"Admiring U.S. Grant more, Robert E. Lee less"
By Janny Scott -- "The New York Times"
Monday, November 20, 2000

The Charlotte Observer -- Monday, November 20, 2000

OP-ED Page: Viewpoint On Books

"Admiring U.S. Grant more, Robert E. Lee less"

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Until recently, the images of two of the greatest icons of
the Civil War remained fixed in the American imagination.
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By Janny Scott
"The New York Times"

For the better part of the last century the images of two of the greatest icons of the Civil War remained fixed in the American imagination: Robert E. Lee as the noble and tragic leader of the confederate forces, the brilliant tactician fighting against over-whelming odds, and Ulysses S. Grant as the heavy-drinking butcher who used the North's superior resources to grind down the South, then became one of the worst presidents in history.

Those characterizations are now being challenged by a string of books that are both more admiring of Grant and more skeptical of Lee than would have seemed imaginable only a short time ago. Some historians trace the change to broader shifts over the last few decades in scholars' attitudes toward the Civil War and Reconstruction and in public attitudes toward race.

There is now what Gray W. Gallagher, a Civil War historian at the University of Virginia, calls a cottage industry in books criticizing Lee's generalship -- faulting him for his aggressiveness, accusing him of having squandered limited manpower and needlessly prolonged the war. The long-held idea that Lee opposed slavery has also been discounted.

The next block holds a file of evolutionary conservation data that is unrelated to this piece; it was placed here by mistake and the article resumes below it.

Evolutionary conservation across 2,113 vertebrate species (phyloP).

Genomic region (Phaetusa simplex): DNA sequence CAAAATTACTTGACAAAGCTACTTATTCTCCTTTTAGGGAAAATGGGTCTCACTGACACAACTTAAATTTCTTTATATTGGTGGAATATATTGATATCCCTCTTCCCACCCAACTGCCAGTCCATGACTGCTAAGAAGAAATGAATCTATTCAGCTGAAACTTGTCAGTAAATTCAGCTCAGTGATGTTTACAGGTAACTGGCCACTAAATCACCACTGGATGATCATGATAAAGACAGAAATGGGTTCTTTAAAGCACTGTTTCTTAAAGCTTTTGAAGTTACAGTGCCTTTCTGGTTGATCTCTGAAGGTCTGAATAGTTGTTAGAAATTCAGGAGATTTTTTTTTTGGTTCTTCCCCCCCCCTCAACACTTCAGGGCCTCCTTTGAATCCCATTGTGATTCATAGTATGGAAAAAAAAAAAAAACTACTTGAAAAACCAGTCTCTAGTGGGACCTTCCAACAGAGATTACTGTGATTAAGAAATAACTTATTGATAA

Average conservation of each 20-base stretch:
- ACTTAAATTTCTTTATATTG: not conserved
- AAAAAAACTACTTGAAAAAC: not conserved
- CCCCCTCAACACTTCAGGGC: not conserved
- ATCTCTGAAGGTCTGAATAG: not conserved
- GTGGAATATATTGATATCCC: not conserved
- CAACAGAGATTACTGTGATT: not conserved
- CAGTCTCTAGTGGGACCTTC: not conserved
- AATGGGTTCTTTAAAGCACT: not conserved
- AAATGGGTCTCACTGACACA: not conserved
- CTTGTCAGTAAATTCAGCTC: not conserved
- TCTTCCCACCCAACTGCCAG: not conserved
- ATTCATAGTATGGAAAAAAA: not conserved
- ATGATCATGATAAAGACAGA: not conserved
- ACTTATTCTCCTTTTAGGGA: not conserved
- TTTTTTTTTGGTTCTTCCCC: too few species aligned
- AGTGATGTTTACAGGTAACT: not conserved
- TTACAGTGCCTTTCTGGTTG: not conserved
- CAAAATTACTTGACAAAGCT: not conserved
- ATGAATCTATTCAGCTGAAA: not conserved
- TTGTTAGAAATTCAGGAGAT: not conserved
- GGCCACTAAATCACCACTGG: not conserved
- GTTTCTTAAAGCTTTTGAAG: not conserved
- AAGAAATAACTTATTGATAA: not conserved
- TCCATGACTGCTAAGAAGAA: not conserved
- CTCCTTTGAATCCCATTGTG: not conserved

Meanwhile, several new books on Grant portray him as an extraordinary general who gave a new dimension to American military strategy, whose casualties were proportionally fewer than Lee's, who not only fought to save the Union and free the slaves but also worked hard to enforce Reconstruction and black equality in the South long after it ceased to be popular. Even the extent of his drinking is in doubt.

"There's no question that a re-evaluation is under way," said Jean Edward Smith, a historian at Marshall University in Huntington, W. Va., whose biography, "Grant," is scheduled to be published on April 9, the anniversary of Lee's surrender at Appomattox. "And that has several roots. The first is the re-evaluation of the Civil War and the aftermath and the whole question of slavery and our reassessment of the white South."

James M. McPherson, a historian at Princeton and the author of the Pulitzer Prize-winning book "Battle Cry of Freedom: The Civil War Era," (Oxford University Press, 1988), said, "The kind of romanticized sympathy-with-the-underdog attitude to the Confederacy has been increasingly out-weighed by the recognition that what the Confederacy was fighting for was a society based on slavery. And what the North was fighting for, if not initially and enthusiastically, was a society moving toward biracial democracy."

Though some earlier writers, like J.F.C. Fuller and Bruce Catton, had challenged the dominant perceptions of Grant and Lee, the current change in tone seems to have begun a decade ago with the publication of "Lee Considered: Gen. Robert E. Lee and Civil War History" (University of North Carolina, 1991), in which Alan T. Nolan argued that Lee's aggressiveness led to his defeat.